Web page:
In Paris in the 1930's, Hugo Cabret (Asa Butterfield) is a resourceful orphan living in the Grand Station. As a son of a clocksmith, he makes sure that the station's clocks are up and running, but still has to steal to live. He also has to avoid the Station Manager (Baron Cohen), who is bent on capturing any orphans loitering in his station and delivering them to the nearest Dickensian orphanage. Hugo also has a secret project left by his project, which requires various parts from toys and such. He pilfers them from the elder toymaker Papa Georges (Ben Kingsley), who eventually catches Hugo in the act, and then confiscates the blueprints Hugo needs to complete his father's work. To get them back, he makes friends with Georges' foster daughter Isabelle (Chloë Grace Moretz). Together, they set out to solve the mystery of Papa Georges' past, which takes them through a journey through the history of cinema itself.

As Scorsese has done plenty of culturally significant work in preservation and refurbishing classic films, the film is a sort of letter to the world on why this work is so important. Scorsese also manages to use a fantastic movie to teach children a thing or two about the history of cinema and the work of its pioneers. In fact, he uses so many montages consisting of footage of old films that these scenes resemble some of his documentary work. The central story is heartfelt enough, altough initially the mystery unfolds a little slow, and doesn't quite captivate as much as it should in the beginning of the film. But when the mystery starts to unfold and we start to get answers, the viewer starts to move towards the edge of the seat. The fact that this sort of film, that isn't noisy, based on a pre-existing films, and is frankly difficult to market (as evidenced by that bad trailer) can be successful, reinstores some of my faith in humanity. Another thing restored is the fact that 3D can be used as a good storytelling device. The sense of milieu, and the blueprints of the entire train station are laid out exceptionally well.

Midnight in Paris
Director: Woody Allen

Woody Allen keeps churning a movie a year. I myself have never been very interested in his work (even though I've watched the films which are generally recognized as his most essential). I also allowed this to fall through the cracks when it was first released. But when it began creating buzz and making money, I started to become intrigued. But in the end, all of it is a whole lot of hot air. While Midnight in Paris is by no means a bad film, it is quite flimsy and slight, so much so that there's little that lingers on in the film. This one is not for the ages, then.

Basically, Allen's stand-in is a neurotic writer, working on his first novel after a career writing screenplays. he is visiting Paris with his fiancée, and finds the city's heart to be helpful for his creativity. She, however, along with her parents, despise the city and can't wait to get back to America. That's why after an evening at a wine-tasting, wanders off on his own. This enables him to time-travel to meet a lot of his favorite cultural heroes who have shared time in the city in the past. From F. Scott Fitzgerald to Ernest Hemingway, and from Pablo Picasso to Salvador Dalí and Luis Bunuel, he finds fellowship in his kin, and necessary instructions on how to improve his work, and in the end, life.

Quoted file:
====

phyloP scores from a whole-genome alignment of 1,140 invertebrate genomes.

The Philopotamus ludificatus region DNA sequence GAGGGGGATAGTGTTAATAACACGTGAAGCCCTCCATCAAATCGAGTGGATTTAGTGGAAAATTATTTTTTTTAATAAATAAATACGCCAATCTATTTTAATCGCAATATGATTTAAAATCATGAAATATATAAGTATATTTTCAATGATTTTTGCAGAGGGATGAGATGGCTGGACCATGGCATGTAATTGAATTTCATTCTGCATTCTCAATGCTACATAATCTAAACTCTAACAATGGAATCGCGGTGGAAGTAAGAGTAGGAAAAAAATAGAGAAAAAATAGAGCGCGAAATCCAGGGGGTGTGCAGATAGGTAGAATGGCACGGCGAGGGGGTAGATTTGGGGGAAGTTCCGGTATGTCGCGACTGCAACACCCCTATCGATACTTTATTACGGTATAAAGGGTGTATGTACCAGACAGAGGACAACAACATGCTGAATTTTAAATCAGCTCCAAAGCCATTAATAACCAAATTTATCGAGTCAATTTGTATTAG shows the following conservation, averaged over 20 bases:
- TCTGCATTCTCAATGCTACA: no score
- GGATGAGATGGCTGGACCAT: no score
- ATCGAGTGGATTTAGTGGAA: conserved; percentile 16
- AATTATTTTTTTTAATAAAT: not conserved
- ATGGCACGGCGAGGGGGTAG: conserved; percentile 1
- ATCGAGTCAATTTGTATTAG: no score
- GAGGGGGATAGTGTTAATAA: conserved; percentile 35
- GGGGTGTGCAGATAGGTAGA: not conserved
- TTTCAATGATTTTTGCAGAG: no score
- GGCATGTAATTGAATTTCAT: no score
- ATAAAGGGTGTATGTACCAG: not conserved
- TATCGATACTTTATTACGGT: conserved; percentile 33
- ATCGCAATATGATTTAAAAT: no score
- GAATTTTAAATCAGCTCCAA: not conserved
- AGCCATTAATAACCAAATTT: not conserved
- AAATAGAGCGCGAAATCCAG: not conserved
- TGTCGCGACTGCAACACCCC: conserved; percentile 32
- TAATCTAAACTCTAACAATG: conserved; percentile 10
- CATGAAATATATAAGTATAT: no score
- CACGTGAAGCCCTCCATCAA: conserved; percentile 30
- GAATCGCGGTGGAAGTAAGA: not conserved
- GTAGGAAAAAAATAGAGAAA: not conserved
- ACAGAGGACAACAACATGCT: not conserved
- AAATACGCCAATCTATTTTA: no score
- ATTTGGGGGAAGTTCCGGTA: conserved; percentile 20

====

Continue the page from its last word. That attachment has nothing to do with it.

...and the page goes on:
I like the whimsiness of the film and that it has the crucial fantasy element of never explaining its core mystery to the audience. nevertheless, it is pretty clear how this will play out once the set up has been layed out. Allen starts the film with a montage of Paris so long, that the film resembbles more a travel advertisement than a narrative. I'm glad I already had booked a trip to the city before viewing this film. This one is most on the money for Original Screenplay, which is a wonder since Allen goes through is normal tropes, but never really delivers anything genius, super memorable, or even laugh-out-loud funny. It's smart, but never as clever as it thinks it is, or how much the Academy seems to think it is, for that matter.

Director: Bennett Miller

A lot of critics I admire have praised this Sports drama. Personally, I'm not very interested in sports (at least in any that don't frequently feature brutal violence), particularly baseball, but I had heard that the core of the film is set on the backstages and manager's offices of baseball stadiums. That is true, but I still couldn't work out much interest in those goings-on. You see, it doesn't make a difference to me who wins or who loses some stupid match, or even a whole season. So when the stakes are that low, personally I had a pretty boring experience with the film. But that doesn't mean it's totally without merit or wouldn't be a good film for someone else.

The Oakland Athletics baseball team's manager Billy Beane (Brad Pitt) is struggling with low salaries. His team losing an important match doesn't really help things for him. Star players are threatening of leaving the team, and there is little hope of turning his string of losses into vitories when he can't recruit any new talents either. But then he discovers the young analyst Peter Brand (Jonah Hill), who has deviced an economic theory in assessing the player's value. This schematic turns out to work well in recruiting new players and Beane is soon in the centre of a rags-to-riches story.